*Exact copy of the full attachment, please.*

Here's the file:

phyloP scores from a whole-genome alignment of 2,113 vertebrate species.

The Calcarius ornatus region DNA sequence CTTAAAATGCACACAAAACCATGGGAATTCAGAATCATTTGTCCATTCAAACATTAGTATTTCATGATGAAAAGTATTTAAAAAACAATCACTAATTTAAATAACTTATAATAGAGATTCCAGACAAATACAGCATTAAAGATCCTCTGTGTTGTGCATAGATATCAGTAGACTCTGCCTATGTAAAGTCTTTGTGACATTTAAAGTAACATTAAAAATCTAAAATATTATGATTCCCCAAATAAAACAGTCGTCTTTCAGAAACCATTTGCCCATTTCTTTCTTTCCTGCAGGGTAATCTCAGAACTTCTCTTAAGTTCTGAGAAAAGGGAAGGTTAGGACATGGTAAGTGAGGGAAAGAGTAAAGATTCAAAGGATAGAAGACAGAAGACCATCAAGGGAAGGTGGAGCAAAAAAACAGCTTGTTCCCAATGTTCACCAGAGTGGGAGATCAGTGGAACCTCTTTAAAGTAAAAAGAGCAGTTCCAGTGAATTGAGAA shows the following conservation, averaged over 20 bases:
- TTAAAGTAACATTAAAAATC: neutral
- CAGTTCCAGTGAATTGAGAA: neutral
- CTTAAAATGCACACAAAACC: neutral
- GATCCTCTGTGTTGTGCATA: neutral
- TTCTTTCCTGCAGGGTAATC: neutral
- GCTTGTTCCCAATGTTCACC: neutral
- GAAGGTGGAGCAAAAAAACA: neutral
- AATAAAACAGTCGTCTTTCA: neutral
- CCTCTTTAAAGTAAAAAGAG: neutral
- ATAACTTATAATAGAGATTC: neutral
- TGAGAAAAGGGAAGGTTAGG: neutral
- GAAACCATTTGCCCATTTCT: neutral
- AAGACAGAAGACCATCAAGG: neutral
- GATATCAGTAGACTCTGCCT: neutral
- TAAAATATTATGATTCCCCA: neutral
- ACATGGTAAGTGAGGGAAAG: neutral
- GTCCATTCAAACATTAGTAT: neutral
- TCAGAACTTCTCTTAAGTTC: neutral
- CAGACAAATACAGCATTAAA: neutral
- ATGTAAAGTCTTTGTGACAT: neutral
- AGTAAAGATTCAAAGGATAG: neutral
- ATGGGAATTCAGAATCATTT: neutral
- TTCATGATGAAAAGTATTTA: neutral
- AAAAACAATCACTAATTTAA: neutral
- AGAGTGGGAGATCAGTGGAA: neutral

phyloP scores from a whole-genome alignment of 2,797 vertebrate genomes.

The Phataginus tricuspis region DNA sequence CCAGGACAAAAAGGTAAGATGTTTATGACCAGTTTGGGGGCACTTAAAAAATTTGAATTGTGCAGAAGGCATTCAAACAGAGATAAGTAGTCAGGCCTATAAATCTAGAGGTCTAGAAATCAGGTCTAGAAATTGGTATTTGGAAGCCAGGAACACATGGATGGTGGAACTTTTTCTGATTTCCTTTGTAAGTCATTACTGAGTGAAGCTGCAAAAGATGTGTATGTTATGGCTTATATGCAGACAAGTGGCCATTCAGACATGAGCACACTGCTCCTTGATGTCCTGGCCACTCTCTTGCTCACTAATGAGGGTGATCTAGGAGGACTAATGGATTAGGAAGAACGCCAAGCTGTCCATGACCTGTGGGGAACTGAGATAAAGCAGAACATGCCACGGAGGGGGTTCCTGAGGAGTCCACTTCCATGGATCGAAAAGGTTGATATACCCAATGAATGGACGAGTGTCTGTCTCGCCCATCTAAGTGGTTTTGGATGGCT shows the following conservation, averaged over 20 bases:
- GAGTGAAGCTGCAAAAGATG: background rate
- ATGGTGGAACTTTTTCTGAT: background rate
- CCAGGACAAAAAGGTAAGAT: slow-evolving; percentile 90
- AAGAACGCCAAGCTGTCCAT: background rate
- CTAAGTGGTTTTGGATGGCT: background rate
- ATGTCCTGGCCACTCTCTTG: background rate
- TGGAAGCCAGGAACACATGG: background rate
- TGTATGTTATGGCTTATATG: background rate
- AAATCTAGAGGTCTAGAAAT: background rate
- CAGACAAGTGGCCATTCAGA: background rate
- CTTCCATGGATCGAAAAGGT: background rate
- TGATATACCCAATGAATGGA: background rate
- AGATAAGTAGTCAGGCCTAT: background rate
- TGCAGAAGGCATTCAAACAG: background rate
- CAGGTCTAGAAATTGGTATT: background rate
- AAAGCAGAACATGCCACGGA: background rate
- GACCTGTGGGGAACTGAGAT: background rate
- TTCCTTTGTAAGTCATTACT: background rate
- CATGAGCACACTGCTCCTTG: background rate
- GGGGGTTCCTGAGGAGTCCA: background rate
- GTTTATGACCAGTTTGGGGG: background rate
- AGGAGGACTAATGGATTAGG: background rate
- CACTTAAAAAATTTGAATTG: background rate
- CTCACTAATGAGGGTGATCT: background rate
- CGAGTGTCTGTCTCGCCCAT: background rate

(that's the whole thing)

phyloP scores from a whole-genome alignment of 2,113 vertebrate species.

The Calcarius ornatus region DNA sequence CTTAAAATGCACACAAAACCATGGGAATTCAGAATCATTTGTCCATTCAAACATTAGTATTTCATGATGAAAAGTATTTAAAAAACAATCACTAATTTAAATAACTTATAATAGAGATTCCAGACAAATACAGCATTAAAGATCCTCTGTGTTGTGCATAGATATCAGTAGACTCTGCCTATGTAAAGTCTTTGTGACATTTAAAGTAACATTAAAAATCTAAAATATTATGATTCCCCAAATAAAACAGTCGTCTTTCAGAAACCATTTGCCCATTTCTTTCTTTCCTGCAGGGTAATCTCAGAACTTCTCTTAAGTTCTGAGAAAAGGGAAGGTTAGGACATGGTAAGTGAGGGAAAGAGTAAAGATTCAAAGGATAGAAGACAGAAGACCATCAAGGGAAGGTGGAGCAAAAAAACAGCTTGTTCCCAATGTTCACCAGAGTGGGAGATCAGTGGAACCTCTTTAAAGTAAAAAGAGCAGTTCCAGTGAATTGAGAA shows the following conservation, averaged over 20 bases:
- TTAAAGTAACATTAAAAATC: neutral
- CAGTTCCAGTGAATTGAGAA: neutral
- CTTAAAATGCACACAAAACC: neutral
- GATCCTCTGTGTTGTGCATA: neutral
- TTCTTTCCTGCAGGGTAATC: neutral
- GCTTGTTCCCAATGTTCACC: neutral
- GAAGGTGGAGCAAAAAAACA: neutral
- AATAAAACAGTCGTCTTTCA: neutral
- CCTCTTTAAAGTAAAAAGAG: neutral
- ATAACTTATAATAGAGATTC: neutral
- TGAGAAAAGGGAAGGTTAGG: neutral
- GAAACCATTTGCCCATTTCT: neutral
- AAGACAGAAGACCATCAAGG: neutral
- GATATCAGTAGACTCTGCCT: neutral
- TAAAATATTATGATTCCCCA: neutral
- ACATGGTAAGTGAGGGAAAG: neutral
- GTCCATTCAAACATTAGTAT: neutral
- TCAGAACTTCTCTTAAGTTC: neutral
- CAGACAAATACAGCATTAAA: neutral
- ATGTAAAGTCTTTGTGACAT: neutral
- AGTAAAGATTCAAAGGATAG: neutral
- ATGGGAATTCAGAATCATTT: neutral
- TTCATGATGAAAAGTATTTA: neutral
- AAAAACAATCACTAATTTAA: neutral
- AGAGTGGGAGATCAGTGGAA: neutral

phyloP scores from a whole-genome alignment of 2,797 vertebrate genomes.

The Phataginus tricuspis region DNA sequence CCAGGACAAAAAGGTAAGATGTTTATGACCAGTTTGGGGGCACTTAAAAAATTTGAATTGTGCAGAAGGCATTCAAACAGAGATAAGTAGTCAGGCCTATAAATCTAGAGGTCTAGAAATCAGGTCTAGAAATTGGTATTTGGAAGCCAGGAACACATGGATGGTGGAACTTTTTCTGATTTCCTTTGTAAGTCATTACTGAGTGAAGCTGCAAAAGATGTGTATGTTATGGCTTATATGCAGACAAGTGGCCATTCAGACATGAGCACACTGCTCCTTGATGTCCTGGCCACTCTCTTGCTCACTAATGAGGGTGATCTAGGAGGACTAATGGATTAGGAAGAACGCCAAGCTGTCCATGACCTGTGGGGAACTGAGATAAAGCAGAACATGCCACGGAGGGGGTTCCTGAGGAGTCCACTTCCATGGATCGAAAAGGTTGATATACCCAATGAATGGACGAGTGTCTGTCTCGCCCATCTAAGTGGTTTTGGATGGCT shows the following conservation, averaged over 20 bases:
- GAGTGAAGCTGCAAAAGATG: background rate
- ATGGTGGAACTTTTTCTGAT: background rate
- CCAGGACAAAAAGGTAAGAT: slow-evolving; percentile 90
- AAGAACGCCAAGCTGTCCAT: background rate
- CTAAGTGGTTTTGGATGGCT: background rate
- ATGTCCTGGCCACTCTCTTG: background rate
- TGGAAGCCAGGAACACATGG: background rate
- TGTATGTTATGGCTTATATG: background rate
- AAATCTAGAGGTCTAGAAAT: background rate
- CAGACAAGTGGCCATTCAGA: background rate
- CTTCCATGGATCGAAAAGGT: background rate
- TGATATACCCAATGAATGGA: background rate
- AGATAAGTAGTCAGGCCTAT: background rate
- TGCAGAAGGCATTCAAACAG: background rate
- CAGGTCTAGAAATTGGTATT: background rate
- AAAGCAGAACATGCCACGGA: background rate
- GACCTGTGGGGAACTGAGAT: background rate
- TTCCTTTGTAAGTCATTACT: background rate
- CATGAGCACACTGCTCCTTG: background rate
- GGGGGTTCCTGAGGAGTCCA: background rate
- GTTTATGACCAGTTTGGGGG: background rate
- AGGAGGACTAATGGATTAGG: background rate
- CACTTAAAAAATTTGAATTG: background rate
- CTCACTAATGAGGGTGATCT: background rate
- CGAGTGTCTGTCTCGCCCAT: background rate